• Not a PR conspiracy (Score:4, Informative)

        by Tablizer (95088) on Sunday May 28, 2006 @01:48PM (#15421014) Homepage Journal
        They were built with the idea that they could conceivably last this long but the mission profile (and all the press releases) were put together with the expectation that they'd last a couple months. It was the closest thing to a gaurenteed win NASA could do. Think of it this way, if GM marketed...

        Hogwash. It is a combination of factors:

        1. Nasa increased quality control effort and spending in response to the Polar Lander failure and two orbiter failures.

        2. Wind has blown dust off of the solar panels. Many expected the dust to be probe-sticky and accumulate based on the Viking lander data.

        3. Constructor contract payments were actually stipulated based on a 3-month survivle. It is not an arbitrary deadline.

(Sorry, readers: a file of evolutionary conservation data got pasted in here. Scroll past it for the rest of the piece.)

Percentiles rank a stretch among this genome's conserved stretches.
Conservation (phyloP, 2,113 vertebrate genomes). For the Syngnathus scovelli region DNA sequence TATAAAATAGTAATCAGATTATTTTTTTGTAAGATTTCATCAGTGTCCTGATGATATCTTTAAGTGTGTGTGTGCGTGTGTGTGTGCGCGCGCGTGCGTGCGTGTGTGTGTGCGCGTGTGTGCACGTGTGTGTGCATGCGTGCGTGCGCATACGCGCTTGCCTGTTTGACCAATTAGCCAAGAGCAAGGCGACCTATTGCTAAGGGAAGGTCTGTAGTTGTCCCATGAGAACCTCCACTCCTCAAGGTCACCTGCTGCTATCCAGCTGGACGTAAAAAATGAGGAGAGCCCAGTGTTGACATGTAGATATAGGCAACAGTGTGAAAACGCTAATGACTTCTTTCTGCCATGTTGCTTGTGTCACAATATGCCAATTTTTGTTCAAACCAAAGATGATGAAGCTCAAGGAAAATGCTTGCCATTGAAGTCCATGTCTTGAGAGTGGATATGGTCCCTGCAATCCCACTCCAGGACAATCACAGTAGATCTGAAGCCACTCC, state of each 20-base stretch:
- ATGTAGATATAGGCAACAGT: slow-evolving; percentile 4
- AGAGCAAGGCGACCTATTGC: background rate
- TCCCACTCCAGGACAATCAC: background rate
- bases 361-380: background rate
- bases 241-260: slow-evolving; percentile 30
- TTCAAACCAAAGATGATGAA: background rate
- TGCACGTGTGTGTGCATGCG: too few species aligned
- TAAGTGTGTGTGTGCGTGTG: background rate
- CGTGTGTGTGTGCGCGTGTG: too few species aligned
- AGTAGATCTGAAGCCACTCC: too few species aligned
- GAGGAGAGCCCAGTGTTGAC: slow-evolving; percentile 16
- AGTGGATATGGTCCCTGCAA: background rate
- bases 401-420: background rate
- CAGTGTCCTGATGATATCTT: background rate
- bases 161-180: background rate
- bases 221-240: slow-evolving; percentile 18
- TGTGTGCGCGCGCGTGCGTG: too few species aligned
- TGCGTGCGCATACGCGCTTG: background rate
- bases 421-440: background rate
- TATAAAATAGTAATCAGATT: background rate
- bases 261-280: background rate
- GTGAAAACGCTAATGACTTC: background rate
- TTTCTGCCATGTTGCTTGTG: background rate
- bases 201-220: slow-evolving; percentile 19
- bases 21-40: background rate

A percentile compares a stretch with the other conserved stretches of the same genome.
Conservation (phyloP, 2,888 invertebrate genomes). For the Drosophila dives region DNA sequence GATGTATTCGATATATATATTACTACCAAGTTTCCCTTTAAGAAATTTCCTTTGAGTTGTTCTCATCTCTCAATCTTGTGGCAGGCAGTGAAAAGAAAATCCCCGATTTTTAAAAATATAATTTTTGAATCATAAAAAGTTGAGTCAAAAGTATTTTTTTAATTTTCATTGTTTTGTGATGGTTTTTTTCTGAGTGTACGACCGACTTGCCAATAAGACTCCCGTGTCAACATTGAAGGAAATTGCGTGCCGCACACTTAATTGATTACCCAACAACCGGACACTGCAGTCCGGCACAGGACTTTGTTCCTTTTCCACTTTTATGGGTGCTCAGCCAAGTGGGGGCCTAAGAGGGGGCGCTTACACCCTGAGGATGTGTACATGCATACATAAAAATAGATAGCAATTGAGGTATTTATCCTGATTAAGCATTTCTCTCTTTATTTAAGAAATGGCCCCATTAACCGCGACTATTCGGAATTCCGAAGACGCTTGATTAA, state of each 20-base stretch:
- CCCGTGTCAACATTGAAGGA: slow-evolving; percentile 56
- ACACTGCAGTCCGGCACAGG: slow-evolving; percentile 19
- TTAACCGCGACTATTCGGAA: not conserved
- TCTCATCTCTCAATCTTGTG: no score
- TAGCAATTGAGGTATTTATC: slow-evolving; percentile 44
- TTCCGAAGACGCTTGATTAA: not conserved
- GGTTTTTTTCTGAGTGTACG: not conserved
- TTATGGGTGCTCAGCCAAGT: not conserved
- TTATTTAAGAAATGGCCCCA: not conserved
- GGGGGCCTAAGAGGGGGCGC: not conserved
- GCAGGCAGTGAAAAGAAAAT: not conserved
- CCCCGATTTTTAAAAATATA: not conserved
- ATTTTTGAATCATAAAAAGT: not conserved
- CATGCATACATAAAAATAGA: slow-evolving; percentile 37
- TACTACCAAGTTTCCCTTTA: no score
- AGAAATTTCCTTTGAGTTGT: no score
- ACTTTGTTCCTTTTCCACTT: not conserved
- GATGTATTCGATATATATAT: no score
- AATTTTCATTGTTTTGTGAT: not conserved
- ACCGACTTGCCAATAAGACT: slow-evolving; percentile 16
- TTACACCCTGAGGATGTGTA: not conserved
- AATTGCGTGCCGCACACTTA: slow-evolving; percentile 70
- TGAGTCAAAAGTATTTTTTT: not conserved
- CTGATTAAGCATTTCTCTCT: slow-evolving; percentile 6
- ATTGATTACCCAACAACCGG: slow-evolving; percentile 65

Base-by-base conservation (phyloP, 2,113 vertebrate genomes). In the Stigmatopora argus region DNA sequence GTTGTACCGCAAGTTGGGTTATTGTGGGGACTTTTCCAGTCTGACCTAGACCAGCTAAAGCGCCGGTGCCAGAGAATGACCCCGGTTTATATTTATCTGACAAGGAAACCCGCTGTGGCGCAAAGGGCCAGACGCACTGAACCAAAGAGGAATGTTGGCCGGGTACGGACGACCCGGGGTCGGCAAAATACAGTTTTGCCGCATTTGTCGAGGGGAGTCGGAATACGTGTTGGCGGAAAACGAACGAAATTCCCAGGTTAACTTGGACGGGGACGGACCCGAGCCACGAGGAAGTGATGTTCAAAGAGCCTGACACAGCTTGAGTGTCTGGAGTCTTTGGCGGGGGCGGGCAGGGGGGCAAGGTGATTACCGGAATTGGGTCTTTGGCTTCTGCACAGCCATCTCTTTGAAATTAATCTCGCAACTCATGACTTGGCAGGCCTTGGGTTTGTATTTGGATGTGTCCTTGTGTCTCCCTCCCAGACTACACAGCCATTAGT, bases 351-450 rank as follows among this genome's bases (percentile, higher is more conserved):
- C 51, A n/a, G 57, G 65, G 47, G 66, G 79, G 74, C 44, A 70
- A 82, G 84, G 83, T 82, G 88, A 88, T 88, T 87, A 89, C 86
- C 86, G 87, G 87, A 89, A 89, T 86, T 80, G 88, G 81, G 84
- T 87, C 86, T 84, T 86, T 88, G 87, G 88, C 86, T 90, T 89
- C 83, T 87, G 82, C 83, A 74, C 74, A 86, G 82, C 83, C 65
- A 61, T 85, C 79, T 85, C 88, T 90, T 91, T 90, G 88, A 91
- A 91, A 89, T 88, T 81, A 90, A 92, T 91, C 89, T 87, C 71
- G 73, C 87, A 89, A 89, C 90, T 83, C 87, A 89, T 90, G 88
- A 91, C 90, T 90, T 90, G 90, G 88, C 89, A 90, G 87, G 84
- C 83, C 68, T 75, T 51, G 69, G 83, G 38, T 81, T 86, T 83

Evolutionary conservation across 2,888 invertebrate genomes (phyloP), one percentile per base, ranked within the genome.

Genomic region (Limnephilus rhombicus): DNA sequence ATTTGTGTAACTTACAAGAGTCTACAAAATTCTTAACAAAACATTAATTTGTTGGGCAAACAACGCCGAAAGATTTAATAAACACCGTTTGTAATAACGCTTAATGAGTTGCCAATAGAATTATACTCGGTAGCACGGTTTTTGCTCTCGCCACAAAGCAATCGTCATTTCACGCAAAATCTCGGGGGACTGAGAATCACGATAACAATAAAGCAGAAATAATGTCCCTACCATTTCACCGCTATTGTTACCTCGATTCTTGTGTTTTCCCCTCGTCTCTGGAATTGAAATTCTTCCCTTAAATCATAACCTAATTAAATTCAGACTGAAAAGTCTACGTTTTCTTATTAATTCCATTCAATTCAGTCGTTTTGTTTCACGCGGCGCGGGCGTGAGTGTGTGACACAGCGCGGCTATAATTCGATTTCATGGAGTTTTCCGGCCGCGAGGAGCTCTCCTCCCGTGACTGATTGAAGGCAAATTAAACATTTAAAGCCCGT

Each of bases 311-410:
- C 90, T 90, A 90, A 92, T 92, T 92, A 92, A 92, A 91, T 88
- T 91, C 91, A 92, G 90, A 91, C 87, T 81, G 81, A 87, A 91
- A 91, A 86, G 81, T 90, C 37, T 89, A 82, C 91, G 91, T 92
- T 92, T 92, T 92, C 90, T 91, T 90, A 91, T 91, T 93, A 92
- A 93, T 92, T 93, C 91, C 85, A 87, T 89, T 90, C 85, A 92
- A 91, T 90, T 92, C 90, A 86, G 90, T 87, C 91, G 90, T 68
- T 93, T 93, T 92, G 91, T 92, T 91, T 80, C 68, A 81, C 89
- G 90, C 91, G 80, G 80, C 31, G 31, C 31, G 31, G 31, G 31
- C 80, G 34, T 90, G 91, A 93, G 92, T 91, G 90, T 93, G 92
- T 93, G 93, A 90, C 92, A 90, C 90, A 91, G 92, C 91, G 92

• Hogwash. It is a combination of factors:

          1. Nasa increased quality control effort and spending in response to the Polar Lander failure and two orbiter failures.


          while at the same time they could not afford to blow it again. They needed the PR from a successful mission. They they'd have predicted a year from the rovers and only gotten a few months, it would have been tagged by the media as another failure.

          2. Wind has blown dust off of the solar panels. Many expected the dust to be probe-sticky and accumulate b
    • Unfortunately one of impacts of success like this is that it is now expected. NASA and JPL have created rovers for little budget that have lasted well beyond their expected service life. Now the powers in charge expect that they can pull miracles all the time.